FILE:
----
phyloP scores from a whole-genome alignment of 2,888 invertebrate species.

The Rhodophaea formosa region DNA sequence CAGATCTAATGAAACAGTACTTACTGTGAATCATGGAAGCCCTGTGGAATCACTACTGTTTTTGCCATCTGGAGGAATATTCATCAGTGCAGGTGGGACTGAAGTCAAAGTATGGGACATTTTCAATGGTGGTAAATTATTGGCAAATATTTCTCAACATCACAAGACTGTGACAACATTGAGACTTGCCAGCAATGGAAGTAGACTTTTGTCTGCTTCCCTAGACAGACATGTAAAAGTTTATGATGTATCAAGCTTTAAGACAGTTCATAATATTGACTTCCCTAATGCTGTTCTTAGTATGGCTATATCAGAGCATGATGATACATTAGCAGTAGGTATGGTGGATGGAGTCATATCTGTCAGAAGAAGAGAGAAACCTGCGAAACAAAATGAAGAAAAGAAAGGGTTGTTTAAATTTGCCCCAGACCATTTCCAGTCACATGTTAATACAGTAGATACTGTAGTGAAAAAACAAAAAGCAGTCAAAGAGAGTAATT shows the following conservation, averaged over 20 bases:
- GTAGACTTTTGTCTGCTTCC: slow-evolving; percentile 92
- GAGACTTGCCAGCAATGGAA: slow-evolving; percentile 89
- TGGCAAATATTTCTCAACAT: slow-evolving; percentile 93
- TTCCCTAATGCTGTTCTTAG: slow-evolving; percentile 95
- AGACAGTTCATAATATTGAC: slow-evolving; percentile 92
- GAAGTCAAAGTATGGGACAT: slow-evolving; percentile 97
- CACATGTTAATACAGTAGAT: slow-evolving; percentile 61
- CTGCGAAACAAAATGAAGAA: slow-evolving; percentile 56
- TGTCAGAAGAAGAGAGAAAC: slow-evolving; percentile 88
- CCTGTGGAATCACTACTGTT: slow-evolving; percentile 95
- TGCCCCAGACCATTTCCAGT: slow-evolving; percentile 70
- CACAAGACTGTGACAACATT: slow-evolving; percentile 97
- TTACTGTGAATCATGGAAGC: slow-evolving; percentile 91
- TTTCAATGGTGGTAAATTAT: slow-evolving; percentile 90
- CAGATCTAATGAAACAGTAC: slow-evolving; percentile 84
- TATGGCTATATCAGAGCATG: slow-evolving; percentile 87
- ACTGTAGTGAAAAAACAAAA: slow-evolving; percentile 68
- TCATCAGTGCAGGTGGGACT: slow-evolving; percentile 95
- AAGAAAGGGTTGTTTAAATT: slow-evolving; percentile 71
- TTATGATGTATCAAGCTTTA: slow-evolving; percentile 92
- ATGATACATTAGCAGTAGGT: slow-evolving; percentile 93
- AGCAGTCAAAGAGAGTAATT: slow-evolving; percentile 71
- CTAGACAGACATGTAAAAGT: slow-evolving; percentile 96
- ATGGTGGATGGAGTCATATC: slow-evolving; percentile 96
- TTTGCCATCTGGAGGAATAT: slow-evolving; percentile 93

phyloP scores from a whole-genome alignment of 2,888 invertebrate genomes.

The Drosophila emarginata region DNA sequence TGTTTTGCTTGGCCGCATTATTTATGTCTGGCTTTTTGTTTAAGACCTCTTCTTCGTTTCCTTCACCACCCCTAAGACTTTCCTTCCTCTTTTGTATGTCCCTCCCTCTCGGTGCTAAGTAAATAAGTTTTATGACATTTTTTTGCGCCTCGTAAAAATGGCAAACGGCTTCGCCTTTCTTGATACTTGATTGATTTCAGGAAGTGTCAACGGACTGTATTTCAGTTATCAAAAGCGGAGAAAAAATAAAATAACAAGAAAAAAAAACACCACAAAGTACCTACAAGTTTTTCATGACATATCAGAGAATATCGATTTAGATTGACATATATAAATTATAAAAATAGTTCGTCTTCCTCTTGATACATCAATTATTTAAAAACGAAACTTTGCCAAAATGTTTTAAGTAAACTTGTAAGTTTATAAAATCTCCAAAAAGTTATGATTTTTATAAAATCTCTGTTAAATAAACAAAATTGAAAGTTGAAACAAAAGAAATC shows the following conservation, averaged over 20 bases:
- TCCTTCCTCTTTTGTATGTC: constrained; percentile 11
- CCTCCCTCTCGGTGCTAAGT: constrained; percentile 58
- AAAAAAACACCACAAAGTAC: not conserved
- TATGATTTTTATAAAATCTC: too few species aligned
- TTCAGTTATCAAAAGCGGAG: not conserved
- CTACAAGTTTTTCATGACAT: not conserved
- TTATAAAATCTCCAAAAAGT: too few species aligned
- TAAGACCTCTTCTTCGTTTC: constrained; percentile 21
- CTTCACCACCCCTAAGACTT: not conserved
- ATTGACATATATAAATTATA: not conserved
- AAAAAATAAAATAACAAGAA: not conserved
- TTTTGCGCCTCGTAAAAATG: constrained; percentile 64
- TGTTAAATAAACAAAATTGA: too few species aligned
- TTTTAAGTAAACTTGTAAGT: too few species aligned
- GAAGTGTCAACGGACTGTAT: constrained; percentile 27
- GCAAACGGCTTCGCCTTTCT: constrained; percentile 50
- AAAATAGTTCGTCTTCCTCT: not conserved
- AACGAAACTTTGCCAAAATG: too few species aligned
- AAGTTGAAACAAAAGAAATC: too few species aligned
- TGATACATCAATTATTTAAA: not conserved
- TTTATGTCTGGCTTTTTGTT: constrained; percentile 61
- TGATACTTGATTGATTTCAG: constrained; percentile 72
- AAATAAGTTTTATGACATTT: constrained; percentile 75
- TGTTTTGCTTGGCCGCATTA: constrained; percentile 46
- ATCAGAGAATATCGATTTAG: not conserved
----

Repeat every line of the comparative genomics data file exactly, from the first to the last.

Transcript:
phyloP scores from a whole-genome alignment of 2,888 invertebrate species.

The Rhodophaea formosa region DNA sequence CAGATCTAATGAAACAGTACTTACTGTGAATCATGGAAGCCCTGTGGAATCACTACTGTTTTTGCCATCTGGAGGAATATTCATCAGTGCAGGTGGGACTGAAGTCAAAGTATGGGACATTTTCAATGGTGGTAAATTATTGGCAAATATTTCTCAACATCACAAGACTGTGACAACATTGAGACTTGCCAGCAATGGAAGTAGACTTTTGTCTGCTTCCCTAGACAGACATGTAAAAGTTTATGATGTATCAAGCTTTAAGACAGTTCATAATATTGACTTCCCTAATGCTGTTCTTAGTATGGCTATATCAGAGCATGATGATACATTAGCAGTAGGTATGGTGGATGGAGTCATATCTGTCAGAAGAAGAGAGAAACCTGCGAAACAAAATGAAGAAAAGAAAGGGTTGTTTAAATTTGCCCCAGACCATTTCCAGTCACATGTTAATACAGTAGATACTGTAGTGAAAAAACAAAAAGCAGTCAAAGAGAGTAATT shows the following conservation, averaged over 20 bases:
- GTAGACTTTTGTCTGCTTCC: slow-evolving; percentile 92
- GAGACTTGCCAGCAATGGAA: slow-evolving; percentile 89
- TGGCAAATATTTCTCAACAT: slow-evolving; percentile 93
- TTCCCTAATGCTGTTCTTAG: slow-evolving; percentile 95
- AGACAGTTCATAATATTGAC: slow-evolving; percentile 92
- GAAGTCAAAGTATGGGACAT: slow-evolving; percentile 97
- CACATGTTAATACAGTAGAT: slow-evolving; percentile 61
- CTGCGAAACAAAATGAAGAA: slow-evolving; percentile 56
- TGTCAGAAGAAGAGAGAAAC: slow-evolving; percentile 88
- CCTGTGGAATCACTACTGTT: slow-evolving; percentile 95
- TGCCCCAGACCATTTCCAGT: slow-evolving; percentile 70
- CACAAGACTGTGACAACATT: slow-evolving; percentile 97
- TTACTGTGAATCATGGAAGC: slow-evolving; percentile 91
- TTTCAATGGTGGTAAATTAT: slow-evolving; percentile 90
- CAGATCTAATGAAACAGTAC: slow-evolving; percentile 84
- TATGGCTATATCAGAGCATG: slow-evolving; percentile 87
- ACTGTAGTGAAAAAACAAAA: slow-evolving; percentile 68
- TCATCAGTGCAGGTGGGACT: slow-evolving; percentile 95
- AAGAAAGGGTTGTTTAAATT: slow-evolving; percentile 71
- TTATGATGTATCAAGCTTTA: slow-evolving; percentile 92
- ATGATACATTAGCAGTAGGT: slow-evolving; percentile 93
- AGCAGTCAAAGAGAGTAATT: slow-evolving; percentile 71
- CTAGACAGACATGTAAAAGT: slow-evolving; percentile 96
- ATGGTGGATGGAGTCATATC: slow-evolving; percentile 96
- TTTGCCATCTGGAGGAATAT: slow-evolving; percentile 93

phyloP scores from a whole-genome alignment of 2,888 invertebrate genomes.

The Drosophila emarginata region DNA sequence TGTTTTGCTTGGCCGCATTATTTATGTCTGGCTTTTTGTTTAAGACCTCTTCTTCGTTTCCTTCACCACCCCTAAGACTTTCCTTCCTCTTTTGTATGTCCCTCCCTCTCGGTGCTAAGTAAATAAGTTTTATGACATTTTTTTGCGCCTCGTAAAAATGGCAAACGGCTTCGCCTTTCTTGATACTTGATTGATTTCAGGAAGTGTCAACGGACTGTATTTCAGTTATCAAAAGCGGAGAAAAAATAAAATAACAAGAAAAAAAAACACCACAAAGTACCTACAAGTTTTTCATGACATATCAGAGAATATCGATTTAGATTGACATATATAAATTATAAAAATAGTTCGTCTTCCTCTTGATACATCAATTATTTAAAAACGAAACTTTGCCAAAATGTTTTAAGTAAACTTGTAAGTTTATAAAATCTCCAAAAAGTTATGATTTTTATAAAATCTCTGTTAAATAAACAAAATTGAAAGTTGAAACAAAAGAAATC shows the following conservation, averaged over 20 bases:
- TCCTTCCTCTTTTGTATGTC: constrained; percentile 11
- CCTCCCTCTCGGTGCTAAGT: constrained; percentile 58
- AAAAAAACACCACAAAGTAC: not conserved
- TATGATTTTTATAAAATCTC: too few species aligned
- TTCAGTTATCAAAAGCGGAG: not conserved
- CTACAAGTTTTTCATGACAT: not conserved
- TTATAAAATCTCCAAAAAGT: too few species aligned
- TAAGACCTCTTCTTCGTTTC: constrained; percentile 21
- CTTCACCACCCCTAAGACTT: not conserved
- ATTGACATATATAAATTATA: not conserved
- AAAAAATAAAATAACAAGAA: not conserved
- TTTTGCGCCTCGTAAAAATG: constrained; percentile 64
- TGTTAAATAAACAAAATTGA: too few species aligned
- TTTTAAGTAAACTTGTAAGT: too few species aligned
- GAAGTGTCAACGGACTGTAT: constrained; percentile 27
- GCAAACGGCTTCGCCTTTCT: constrained; percentile 50
- AAAATAGTTCGTCTTCCTCT: not conserved
- AACGAAACTTTGCCAAAATG: too few species aligned
- AAGTTGAAACAAAAGAAATC: too few species aligned
- TGATACATCAATTATTTAAA: not conserved
- TTTATGTCTGGCTTTTTGTT: constrained; percentile 61
- TGATACTTGATTGATTTCAG: constrained; percentile 72
- AAATAAGTTTTATGACATTT: constrained; percentile 75
- TGTTTTGCTTGGCCGCATTA: constrained; percentile 46
- ATCAGAGAATATCGATTTAG: not conserved